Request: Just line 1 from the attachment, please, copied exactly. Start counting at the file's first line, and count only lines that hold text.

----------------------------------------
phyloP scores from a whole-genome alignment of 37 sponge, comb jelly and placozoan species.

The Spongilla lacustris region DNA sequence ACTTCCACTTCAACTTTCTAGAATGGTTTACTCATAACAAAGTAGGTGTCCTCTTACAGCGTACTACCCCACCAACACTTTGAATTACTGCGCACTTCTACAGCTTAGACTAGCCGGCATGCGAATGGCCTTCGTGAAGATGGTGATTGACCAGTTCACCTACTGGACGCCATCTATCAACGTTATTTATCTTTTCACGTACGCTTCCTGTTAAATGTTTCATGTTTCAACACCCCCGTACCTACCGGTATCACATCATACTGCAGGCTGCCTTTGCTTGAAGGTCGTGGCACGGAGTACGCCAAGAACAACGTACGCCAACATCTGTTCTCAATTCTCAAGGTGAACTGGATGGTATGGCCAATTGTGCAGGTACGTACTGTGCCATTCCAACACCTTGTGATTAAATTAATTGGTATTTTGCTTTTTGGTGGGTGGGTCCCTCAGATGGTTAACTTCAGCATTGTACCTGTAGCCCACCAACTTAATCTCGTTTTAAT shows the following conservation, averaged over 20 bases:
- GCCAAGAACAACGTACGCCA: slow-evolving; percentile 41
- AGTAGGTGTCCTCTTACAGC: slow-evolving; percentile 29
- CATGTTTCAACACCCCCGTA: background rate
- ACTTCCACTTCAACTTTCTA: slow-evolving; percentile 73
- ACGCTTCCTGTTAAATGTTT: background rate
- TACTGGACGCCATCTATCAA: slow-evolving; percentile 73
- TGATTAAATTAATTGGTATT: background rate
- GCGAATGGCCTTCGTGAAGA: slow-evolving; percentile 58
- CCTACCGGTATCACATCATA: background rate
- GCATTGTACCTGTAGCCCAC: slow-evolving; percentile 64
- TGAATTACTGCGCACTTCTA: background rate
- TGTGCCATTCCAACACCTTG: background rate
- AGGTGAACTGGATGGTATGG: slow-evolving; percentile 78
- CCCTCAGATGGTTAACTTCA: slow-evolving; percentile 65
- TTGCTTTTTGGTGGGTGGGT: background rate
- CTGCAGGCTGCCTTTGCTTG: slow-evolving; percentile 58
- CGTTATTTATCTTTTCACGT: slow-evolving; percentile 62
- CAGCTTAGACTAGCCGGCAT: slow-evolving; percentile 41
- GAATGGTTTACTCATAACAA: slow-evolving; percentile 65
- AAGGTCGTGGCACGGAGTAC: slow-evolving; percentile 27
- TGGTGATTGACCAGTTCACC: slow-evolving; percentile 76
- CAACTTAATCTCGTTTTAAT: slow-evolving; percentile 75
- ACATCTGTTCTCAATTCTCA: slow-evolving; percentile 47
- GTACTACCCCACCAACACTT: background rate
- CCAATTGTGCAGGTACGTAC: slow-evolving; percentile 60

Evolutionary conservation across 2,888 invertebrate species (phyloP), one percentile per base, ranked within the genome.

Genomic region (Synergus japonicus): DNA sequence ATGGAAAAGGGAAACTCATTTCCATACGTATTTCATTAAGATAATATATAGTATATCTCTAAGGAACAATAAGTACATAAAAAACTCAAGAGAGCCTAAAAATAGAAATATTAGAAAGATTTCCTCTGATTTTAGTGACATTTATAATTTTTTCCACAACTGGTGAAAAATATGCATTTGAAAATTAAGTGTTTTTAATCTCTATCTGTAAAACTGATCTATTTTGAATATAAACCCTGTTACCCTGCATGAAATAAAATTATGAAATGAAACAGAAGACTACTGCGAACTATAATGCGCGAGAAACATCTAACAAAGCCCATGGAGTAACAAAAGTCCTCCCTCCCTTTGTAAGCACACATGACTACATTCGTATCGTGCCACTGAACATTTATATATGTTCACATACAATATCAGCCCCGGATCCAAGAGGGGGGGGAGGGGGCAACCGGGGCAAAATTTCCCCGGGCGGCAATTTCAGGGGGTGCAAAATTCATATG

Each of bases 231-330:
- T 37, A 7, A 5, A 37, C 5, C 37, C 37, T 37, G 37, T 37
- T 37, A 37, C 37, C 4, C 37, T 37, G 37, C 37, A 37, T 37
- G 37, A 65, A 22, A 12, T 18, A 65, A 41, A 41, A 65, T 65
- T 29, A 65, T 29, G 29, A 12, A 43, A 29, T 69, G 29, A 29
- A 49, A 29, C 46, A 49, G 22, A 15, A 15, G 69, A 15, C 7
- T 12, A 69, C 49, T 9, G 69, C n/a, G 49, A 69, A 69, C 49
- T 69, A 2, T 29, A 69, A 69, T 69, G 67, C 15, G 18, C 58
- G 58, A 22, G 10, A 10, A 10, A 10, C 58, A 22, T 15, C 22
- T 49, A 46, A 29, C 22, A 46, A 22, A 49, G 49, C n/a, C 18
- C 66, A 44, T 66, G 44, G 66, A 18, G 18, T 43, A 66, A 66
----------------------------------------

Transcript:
phyloP scores from a whole-genome alignment of 37 sponge, comb jelly and placozoan species.